Zimbabwe's new President is rolling out freedoms as never seen before in the country recovering from the 37-year grip of former leader Robert Mugabe, Associated Press reports.
For some, however, President Emmerson Mnangagwa is going too far. Others accuse him of mere window-dressing ahead of July's historic election.
Signs of change are clear. Late last month, a popular musician returned from exile in the United States to perform protest songs in front of tens of thousands of people on the outskirts of the capital, Harare.
Days later, an annual arts festival in Harare was allowed to invite as its headline act a South African band once banned for a video seen as mocking Mugabe.
Mnangagwa promised democratic reforms when he took over in November after Mugabe resigned under pressure from the military, ruling party and the public.
Many have been closely watching Mugabe's former deputy ever since for proof that he means it.
Arrests of political activists and opposition officials, once routine during Mugabe's rule, have significantly slowed.
The opposition has been holding campaign rallies without interference, unlike in the past.
Freedom of speech is remarkably improved, with Zimbabweans openly criticizing the government without fear of retribution, especially in urban areas.
In rural areas, non-governmental groups say they are still recording some cases of intimidation such as village heads demanding people's voter registration details.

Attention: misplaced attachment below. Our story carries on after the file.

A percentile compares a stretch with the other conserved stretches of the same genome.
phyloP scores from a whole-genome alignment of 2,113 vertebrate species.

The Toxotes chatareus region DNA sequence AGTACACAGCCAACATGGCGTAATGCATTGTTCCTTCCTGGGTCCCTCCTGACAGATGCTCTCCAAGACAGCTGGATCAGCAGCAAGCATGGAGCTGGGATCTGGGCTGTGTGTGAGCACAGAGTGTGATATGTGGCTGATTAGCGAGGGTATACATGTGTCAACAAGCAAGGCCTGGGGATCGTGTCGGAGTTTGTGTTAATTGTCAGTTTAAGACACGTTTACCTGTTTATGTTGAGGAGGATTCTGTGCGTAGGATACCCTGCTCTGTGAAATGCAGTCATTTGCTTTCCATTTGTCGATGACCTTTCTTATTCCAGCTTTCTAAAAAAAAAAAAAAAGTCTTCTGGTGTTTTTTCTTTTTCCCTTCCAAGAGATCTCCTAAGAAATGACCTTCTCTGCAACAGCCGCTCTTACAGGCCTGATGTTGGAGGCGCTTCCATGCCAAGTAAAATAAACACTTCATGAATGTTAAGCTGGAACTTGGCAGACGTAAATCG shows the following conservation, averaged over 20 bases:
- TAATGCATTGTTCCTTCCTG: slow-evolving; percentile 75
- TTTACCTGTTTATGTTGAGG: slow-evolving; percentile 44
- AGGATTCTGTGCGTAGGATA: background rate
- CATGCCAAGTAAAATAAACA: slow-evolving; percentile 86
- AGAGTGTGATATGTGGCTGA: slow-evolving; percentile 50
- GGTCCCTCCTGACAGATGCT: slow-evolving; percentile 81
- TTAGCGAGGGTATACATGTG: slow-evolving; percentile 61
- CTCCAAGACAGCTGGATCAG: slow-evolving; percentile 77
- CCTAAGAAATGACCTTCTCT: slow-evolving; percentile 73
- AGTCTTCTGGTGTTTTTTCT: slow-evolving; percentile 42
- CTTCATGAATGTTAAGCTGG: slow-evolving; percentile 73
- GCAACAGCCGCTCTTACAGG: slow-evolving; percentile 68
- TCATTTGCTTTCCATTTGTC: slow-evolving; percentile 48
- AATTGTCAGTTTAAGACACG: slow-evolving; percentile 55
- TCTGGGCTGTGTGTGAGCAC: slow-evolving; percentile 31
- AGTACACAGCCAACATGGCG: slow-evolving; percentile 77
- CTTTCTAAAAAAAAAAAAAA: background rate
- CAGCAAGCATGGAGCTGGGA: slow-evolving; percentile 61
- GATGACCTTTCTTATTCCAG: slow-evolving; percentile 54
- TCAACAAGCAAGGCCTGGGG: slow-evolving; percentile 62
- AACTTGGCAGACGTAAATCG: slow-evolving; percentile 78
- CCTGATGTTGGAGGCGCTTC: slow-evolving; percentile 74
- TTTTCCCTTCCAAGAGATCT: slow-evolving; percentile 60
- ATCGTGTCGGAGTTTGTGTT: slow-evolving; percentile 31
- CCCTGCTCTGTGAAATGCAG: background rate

And on Wednesday, Mnangagwa publicly criticized his own ruling party for using police officers as polling agents during its internal elections, a first in a country long used to Mugabe's sharp-tongued defense of deploying security agents to conduct party business.
Mnangagwa has received widespread support for that and similar gestures.
But the new President, whose administration has popularized the term "Zimbabwe is open for business" after years of international sanctions over human rights abuses, also has touched a nerve in the largely conservative country with certain decisions.
His government has legalized marijuana farming for medicinal and scientific purposes.
It allowed commercial sex workers to exhibit at the Zimbabwe International Trade Fair, an event officially opened by Mnangagwa himself, as a way to educate the public about their work and safe sexual practices.
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